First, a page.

Posts Tagged: Integrated Pest Management
Got pests and want to use integrated pest management? Use a year-round IPM program developed by the UC Statewide IPM Program. If you’re not familiar with what a year-round IPM program is, think of it as a checklist for the agricultural pest management activities you should be doing throughout the season. You can take the new video tour "Using Year-Round IPM Programs" to explore the benefits and uses of IPM in field, orchard and vineyard crops. If you are managing pests in cole crops or pistachios, see the two newest year-round IPM programs.
Monitoring the most important pests, making management decisions, and planning for the following season are all activities in the year-round IPM programs. Even better are how they connect to the Pest Management Guidelines so you can read about the details . . . how to monitor, what the treatment thresholds are, or the best pesticide to use.
One of the basic IPM principles is to choose the best pesticide for the situation. The year-round IPM programs help you do this by ensuring you’re applying pesticides only when you need to, and providing you with information so you can choose the most effective pesticide with the least harm to water quality, air quality, natural enemies and honey bees.
The checklist, photo ID pages, and monitoring forms are easily printable for use in the field. Interested in other crops? We have 25 year-round IPM programs:
Let us know how year-round IPM programs are benefiting you.
Year-round IPM ensure effective pest control with least harm to the natural environment.
In a comprehensive study published in the January-March 2012 issue of the University of California’s California Agriculture journal, researchers evaluated the myriad factors that contribute to crop damage from Fusarium wilt, and conclude that an integrated management approach is most effective.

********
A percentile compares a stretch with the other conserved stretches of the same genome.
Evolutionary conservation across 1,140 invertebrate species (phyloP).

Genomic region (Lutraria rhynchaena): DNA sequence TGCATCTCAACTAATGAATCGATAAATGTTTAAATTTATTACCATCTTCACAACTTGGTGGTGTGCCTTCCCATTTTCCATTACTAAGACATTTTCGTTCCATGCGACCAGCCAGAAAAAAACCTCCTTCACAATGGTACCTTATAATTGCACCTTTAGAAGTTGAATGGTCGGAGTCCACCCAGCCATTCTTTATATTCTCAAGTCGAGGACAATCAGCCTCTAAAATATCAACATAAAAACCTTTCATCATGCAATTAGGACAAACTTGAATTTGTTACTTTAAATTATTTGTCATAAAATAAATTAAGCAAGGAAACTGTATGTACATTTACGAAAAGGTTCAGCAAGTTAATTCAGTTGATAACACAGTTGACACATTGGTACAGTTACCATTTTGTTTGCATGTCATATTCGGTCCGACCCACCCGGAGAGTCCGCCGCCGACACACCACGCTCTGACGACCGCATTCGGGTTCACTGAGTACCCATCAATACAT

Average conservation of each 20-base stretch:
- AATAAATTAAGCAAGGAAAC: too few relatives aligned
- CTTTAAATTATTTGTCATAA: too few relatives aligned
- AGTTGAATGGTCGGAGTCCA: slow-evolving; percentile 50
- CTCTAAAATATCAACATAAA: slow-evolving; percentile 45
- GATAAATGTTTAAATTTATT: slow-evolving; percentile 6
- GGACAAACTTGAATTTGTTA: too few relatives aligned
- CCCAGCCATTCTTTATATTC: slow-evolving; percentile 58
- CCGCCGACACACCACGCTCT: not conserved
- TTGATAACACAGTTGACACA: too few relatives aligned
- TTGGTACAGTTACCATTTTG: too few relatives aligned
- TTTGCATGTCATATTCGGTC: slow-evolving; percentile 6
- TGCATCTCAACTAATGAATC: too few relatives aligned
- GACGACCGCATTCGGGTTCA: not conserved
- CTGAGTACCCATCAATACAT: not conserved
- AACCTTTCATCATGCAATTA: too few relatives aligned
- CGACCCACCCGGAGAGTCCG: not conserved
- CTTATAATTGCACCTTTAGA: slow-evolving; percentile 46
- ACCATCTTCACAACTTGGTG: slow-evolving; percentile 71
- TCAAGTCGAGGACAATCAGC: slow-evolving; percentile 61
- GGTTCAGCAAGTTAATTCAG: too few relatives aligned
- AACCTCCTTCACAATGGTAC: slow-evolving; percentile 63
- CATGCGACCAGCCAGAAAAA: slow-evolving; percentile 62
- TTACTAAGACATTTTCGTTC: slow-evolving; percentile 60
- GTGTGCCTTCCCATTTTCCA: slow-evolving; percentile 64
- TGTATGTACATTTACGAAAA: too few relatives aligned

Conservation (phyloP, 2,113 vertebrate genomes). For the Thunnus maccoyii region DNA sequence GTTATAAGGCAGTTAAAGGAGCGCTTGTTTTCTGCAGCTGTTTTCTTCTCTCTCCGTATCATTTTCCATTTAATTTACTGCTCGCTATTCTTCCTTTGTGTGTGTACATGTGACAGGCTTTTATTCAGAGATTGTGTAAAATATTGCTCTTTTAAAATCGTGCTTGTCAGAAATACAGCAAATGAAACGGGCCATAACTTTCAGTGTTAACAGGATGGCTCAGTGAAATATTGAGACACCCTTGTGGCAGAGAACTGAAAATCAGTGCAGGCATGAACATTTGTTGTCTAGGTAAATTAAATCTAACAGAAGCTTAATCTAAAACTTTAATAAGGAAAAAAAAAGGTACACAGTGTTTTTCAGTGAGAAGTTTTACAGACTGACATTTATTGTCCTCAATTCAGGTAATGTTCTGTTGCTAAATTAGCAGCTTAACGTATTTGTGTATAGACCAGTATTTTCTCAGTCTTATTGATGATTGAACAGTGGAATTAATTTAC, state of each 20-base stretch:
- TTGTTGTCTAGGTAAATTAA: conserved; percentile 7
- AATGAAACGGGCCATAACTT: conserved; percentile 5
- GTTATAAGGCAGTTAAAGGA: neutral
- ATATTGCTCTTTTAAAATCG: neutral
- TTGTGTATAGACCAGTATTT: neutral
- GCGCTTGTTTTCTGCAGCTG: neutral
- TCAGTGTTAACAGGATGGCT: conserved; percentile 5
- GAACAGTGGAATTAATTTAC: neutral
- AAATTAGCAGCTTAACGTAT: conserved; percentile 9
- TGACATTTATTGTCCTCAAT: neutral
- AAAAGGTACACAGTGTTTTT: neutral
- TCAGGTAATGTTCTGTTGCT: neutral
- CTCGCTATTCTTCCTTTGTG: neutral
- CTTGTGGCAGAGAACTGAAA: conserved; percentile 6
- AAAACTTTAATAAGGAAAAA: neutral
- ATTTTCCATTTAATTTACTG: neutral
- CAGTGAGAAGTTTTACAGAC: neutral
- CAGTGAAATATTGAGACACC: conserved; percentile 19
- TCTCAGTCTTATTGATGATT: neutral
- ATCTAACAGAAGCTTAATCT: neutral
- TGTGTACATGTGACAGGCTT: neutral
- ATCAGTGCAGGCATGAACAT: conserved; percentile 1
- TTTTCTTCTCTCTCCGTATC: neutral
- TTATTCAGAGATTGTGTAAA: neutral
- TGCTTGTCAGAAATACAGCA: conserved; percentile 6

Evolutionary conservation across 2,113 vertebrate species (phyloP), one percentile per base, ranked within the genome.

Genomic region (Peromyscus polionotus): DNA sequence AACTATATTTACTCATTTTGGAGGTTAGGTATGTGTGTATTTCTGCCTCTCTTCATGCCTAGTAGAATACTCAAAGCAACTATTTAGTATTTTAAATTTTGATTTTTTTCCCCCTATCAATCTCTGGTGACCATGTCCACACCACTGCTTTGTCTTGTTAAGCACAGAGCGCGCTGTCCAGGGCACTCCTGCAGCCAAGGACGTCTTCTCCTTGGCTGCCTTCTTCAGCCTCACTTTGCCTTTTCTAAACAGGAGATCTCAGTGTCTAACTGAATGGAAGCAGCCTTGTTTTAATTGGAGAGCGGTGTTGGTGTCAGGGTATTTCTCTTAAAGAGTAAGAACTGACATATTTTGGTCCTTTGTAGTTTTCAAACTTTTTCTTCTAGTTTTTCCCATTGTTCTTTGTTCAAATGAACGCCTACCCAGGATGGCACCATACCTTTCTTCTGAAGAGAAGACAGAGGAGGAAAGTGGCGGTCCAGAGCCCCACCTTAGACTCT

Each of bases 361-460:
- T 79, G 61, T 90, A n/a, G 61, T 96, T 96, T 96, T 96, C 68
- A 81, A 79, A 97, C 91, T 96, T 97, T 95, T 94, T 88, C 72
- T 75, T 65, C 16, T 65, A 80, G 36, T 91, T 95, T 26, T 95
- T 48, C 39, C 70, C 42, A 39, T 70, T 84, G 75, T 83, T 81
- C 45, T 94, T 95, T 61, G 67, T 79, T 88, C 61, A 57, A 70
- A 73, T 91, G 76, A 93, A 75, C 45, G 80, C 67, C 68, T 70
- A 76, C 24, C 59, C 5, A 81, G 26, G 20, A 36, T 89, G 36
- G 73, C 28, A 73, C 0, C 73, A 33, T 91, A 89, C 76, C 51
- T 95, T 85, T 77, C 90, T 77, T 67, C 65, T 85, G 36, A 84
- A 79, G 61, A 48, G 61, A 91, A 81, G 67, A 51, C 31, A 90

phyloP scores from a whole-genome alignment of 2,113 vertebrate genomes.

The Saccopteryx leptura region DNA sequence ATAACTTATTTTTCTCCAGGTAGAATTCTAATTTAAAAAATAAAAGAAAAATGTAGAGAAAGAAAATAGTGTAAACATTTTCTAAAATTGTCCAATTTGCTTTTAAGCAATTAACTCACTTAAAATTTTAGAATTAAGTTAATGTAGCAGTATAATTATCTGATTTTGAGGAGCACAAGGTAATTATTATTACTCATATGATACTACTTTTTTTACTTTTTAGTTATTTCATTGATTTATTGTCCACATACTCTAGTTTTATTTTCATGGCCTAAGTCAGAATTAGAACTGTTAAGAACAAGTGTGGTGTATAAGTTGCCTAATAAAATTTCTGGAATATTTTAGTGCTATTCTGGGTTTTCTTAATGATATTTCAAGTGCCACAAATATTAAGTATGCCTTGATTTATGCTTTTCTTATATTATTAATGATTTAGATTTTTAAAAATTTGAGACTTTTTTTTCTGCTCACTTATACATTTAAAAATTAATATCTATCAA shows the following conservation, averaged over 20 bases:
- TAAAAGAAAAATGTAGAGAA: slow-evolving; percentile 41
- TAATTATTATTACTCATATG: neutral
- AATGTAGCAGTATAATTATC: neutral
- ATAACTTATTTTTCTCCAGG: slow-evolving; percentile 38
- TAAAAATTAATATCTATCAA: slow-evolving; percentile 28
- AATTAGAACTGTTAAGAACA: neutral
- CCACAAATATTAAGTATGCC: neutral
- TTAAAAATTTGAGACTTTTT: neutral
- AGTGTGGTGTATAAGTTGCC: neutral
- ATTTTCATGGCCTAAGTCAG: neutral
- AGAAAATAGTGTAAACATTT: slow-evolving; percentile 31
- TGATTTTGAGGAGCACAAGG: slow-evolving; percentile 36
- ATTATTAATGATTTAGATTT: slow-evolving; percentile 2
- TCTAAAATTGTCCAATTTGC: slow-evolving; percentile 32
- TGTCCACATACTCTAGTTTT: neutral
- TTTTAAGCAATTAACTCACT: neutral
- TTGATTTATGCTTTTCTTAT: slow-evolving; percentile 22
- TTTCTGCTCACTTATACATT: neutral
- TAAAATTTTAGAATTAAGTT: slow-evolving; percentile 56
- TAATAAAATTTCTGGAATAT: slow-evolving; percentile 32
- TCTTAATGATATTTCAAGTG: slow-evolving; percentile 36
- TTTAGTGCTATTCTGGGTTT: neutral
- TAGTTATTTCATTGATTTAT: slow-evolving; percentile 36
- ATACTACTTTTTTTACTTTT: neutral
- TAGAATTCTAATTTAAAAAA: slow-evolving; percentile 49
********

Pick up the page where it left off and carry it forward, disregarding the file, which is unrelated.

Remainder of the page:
“Management of Fusarium wilt requires an integrated approach that includes crop rotation to reduce soil inoculum levels and the use of resistant cultivars during the warmest planting windows,” wrote UC Davis plant pathology professor Thomas Gordon and co-authors.
Lettuce is the fifth most valuable agricultural commodity in California, with a farm-gate value of over $1.7 billion in 2009.
Fusarium wilt affects all major lettuce production areas in California and Arizona. Caused by a soilborne fungus, it was discovered in California in 1990, when plants with symptoms that ranged from mild stunting to complete collapse were observed in fields near Huron, in the San Joaquin Valley. Diseased plants have severely rotted taproots.
Crop rotation. While soil fumigation can eradicate the Fusarium fungus, the authors note that reintroduction remains a significant risk and routine preplant fumigation is generally not an option for lettuce because of costs and regulatory restrictions. “Consequently, growers must rely on the attrition of inoculum that occurs naturally when nonsusceptible crops are grown instead of lettuce.”